‘Somewhere to save your love life’
The first fact you need to know about Lounge on the Green at Houghton, on the outskirts of Carlisle, is that it is very much in England. It’s a full eight miles from the “Welcome to Scotland” sign. “So, you’re being petty,” you may be thinking. “It’s basically a Scottish restaurant near Gretna Green, right?” To which I say, “You fundamentally misunderstand Border people.”
Carlisle is fiercely English. And no, this is not petty at all. We are still in deep umbrage with Gretna over Malcolm III’s invasion in 1061. Meanwhile, Gretna is still livid over multiple historical slights, not least of which is a period circa 1982 when Russ Abbot’s CU Jimmy character led to coachloads of English tourists at Gretna Services, bleating unintelligible faux-Scots and wearing ginger wigs attached to tartan bonnets.
Another thing about the incredibly English Lounge on the Green, is that it recently won “best newcomer restaurant” at the glitzy Carlisle Living Awards. Fancy PR agency-led campaigns to lure punters are rare in Cumbria; most restaurants here live or die by word of mouth. I’d heard the buzz about Lounge on the Green and its chef, James Hill, via several
sources. This is a former furniture shop, in a sedate village, just off junction 44 of the M6, that now serves delicate joys such as tuna carpaccio on herb-crusted poached quail’s egg and ham hock terrine on celeriac puree.
The Lounge is a tiny bit fancy, a birthday treat kind of place, or somewhere to salvage your love life over three courses for just short of £30. The food is experimental – in that it may be the first time some locals have seen pork cooked in pedro ximénez sherry – but not unapproachably so. Hill’s style is unpretentious but definitely forward-reaching, which is something that can be a little scarce throughout Cumbria.
I quibble frequently that my native county suffers slightly from having little middle ground between chips and burger pub grub and the giant leap to foraged and tweezered Michelin-star tasting menus in pricey country house hotels set in corners of the Lakes that the GPS refuses to acknowledge. (That said, I must give honourable mention to the much-admired Pentonbridge Inn around 13 miles up the road.)
So, yes, a lofty, well-travelled visitor to Lounge on the Green might sigh at a menu of scallops, braised brisket or pan-roasted chicken breast, but as a Carlisle woman on a quick home visit, it makes my heart sing to walk into a place like the Lounge on a wet Thursday night in October to find an entire table of laughing ladies of a mature vintage eating pork fillet steeped in PX with black pudding bonbons, served on crushed squash.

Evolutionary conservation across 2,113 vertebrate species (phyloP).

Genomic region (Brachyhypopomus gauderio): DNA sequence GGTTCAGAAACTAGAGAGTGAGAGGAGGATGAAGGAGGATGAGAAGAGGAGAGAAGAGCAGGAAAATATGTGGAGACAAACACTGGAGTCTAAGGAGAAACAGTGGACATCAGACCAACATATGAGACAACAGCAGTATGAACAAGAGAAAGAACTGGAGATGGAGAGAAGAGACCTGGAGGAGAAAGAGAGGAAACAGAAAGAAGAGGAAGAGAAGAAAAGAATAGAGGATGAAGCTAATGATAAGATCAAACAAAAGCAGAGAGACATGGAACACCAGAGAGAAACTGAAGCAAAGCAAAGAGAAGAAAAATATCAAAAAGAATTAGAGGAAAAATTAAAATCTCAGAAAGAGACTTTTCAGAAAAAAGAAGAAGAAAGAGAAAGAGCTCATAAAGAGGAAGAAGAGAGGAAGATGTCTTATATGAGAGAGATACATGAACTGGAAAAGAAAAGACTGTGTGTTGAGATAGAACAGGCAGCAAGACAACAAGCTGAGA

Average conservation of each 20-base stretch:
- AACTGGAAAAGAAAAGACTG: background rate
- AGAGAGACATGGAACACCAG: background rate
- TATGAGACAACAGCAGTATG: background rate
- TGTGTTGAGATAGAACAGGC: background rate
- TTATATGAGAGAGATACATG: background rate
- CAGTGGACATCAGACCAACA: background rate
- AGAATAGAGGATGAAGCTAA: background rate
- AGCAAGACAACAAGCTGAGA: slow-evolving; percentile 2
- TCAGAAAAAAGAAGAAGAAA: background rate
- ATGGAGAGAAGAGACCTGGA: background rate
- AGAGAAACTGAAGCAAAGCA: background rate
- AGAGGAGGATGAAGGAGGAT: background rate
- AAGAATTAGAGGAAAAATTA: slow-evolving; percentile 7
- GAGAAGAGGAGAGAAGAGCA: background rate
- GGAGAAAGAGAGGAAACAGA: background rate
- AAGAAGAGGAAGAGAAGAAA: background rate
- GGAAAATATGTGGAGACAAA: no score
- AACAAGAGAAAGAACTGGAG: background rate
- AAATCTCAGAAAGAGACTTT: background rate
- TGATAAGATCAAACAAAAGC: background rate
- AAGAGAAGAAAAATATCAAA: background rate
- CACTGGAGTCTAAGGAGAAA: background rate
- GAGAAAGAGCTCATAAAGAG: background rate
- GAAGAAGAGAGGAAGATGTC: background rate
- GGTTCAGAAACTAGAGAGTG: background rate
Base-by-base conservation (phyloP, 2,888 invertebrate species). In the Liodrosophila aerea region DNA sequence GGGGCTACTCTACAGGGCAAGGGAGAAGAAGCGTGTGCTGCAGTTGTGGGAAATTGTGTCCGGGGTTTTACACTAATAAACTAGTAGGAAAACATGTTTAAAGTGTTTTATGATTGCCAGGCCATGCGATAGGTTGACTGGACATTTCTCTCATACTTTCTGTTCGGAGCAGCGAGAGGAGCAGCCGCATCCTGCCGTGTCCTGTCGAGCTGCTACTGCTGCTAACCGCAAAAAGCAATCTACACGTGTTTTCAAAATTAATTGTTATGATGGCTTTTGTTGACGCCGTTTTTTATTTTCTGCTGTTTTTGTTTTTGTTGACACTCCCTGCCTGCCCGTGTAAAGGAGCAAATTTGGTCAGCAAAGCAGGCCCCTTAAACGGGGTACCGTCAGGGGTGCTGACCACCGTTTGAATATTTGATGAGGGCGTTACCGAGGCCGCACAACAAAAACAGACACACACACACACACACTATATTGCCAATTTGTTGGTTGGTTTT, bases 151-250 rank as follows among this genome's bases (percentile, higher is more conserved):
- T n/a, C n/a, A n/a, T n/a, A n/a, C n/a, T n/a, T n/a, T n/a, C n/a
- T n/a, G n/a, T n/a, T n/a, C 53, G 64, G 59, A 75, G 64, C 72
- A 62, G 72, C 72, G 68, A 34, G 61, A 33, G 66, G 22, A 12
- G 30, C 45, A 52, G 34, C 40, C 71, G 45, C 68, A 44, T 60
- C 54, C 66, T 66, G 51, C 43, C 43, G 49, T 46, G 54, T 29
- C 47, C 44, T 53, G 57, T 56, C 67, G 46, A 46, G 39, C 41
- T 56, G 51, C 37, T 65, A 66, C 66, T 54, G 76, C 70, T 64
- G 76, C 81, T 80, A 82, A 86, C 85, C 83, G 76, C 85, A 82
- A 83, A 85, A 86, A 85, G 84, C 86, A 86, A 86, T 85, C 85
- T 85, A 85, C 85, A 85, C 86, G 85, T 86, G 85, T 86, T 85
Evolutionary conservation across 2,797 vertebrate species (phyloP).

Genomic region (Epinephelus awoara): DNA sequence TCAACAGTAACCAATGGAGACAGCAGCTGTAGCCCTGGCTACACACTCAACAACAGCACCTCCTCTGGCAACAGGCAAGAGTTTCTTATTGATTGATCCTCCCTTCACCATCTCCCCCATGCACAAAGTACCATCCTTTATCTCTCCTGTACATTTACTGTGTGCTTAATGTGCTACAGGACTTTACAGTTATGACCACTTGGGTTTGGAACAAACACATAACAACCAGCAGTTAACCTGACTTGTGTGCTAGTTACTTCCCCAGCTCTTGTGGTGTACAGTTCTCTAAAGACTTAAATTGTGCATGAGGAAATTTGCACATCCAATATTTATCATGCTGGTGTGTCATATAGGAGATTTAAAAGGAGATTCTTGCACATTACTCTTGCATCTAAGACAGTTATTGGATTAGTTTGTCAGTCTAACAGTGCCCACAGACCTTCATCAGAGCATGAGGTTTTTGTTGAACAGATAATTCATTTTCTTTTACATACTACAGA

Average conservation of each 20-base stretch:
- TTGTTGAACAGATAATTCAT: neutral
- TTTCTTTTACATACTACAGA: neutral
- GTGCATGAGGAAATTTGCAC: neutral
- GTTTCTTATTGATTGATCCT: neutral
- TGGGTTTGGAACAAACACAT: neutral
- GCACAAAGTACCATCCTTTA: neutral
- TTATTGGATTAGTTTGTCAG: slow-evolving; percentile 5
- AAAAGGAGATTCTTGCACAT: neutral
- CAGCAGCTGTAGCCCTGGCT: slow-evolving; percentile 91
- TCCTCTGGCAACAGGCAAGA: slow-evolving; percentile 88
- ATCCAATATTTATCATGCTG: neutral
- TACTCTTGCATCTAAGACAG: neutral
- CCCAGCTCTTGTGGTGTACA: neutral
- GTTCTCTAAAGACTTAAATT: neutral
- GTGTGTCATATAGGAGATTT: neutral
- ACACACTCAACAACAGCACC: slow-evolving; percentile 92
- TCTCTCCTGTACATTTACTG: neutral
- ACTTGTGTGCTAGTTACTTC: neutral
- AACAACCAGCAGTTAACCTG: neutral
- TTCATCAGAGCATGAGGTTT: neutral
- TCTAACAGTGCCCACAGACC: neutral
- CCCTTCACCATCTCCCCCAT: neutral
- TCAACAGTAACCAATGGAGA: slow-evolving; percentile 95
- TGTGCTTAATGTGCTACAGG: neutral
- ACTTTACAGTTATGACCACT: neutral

Hill, I feel, has a good, honest grip on all the basics that make a restaurant a pleasure. He has found chipper, attentive front-ofhouse staff who look genuinely delighted to see you. He’s bought comfy chairs with deep cushions that one can linger on and, more crucially, that his staff will allow you to linger on. And, perhaps even more crucially, he has a good sense for seasoning, and plates all this up in a generous, hearty way that still holds some finesse.
My crowd rampaged through the menu, loving especially the excellent, rich, soft braised brisket on a pleasing cauliflower risotto with horseradish shoots. The Lakeland beef rump was perhaps the menu’s most robust dish, appearing like a glorious challenge, topped with haggis-stuffed potatoes, a pile of onion rings and red wine gravy. A well-judged fillet of sea bass with buttered lobster arrived with saffron potatoes on orange and dill root veg.
As with the best impromptu dinners that turn into great memories, the thing my lot have kept talking about is the puddings. A just-sweet-enough, gorgeously presented blackberry creme brulee came with the nuttiest, most delicious pistachio ice-cream
I think I’ve ever tasted. A feisty, dark chocolate mousse was flecked with raspberry “textures”. The sticky toffee pudding was a plentiful wodge that will firmly glue the trap of any family member who may have whined that the fayre was too fiddly.
In a small commuter village, just north of Carlisle – OK, practically Scotland, if we’re being honest
– Hill is cajoling the locals to eat “textures”. This is why, I think, they’re calling him best newcomer. It’s a title with which I agree.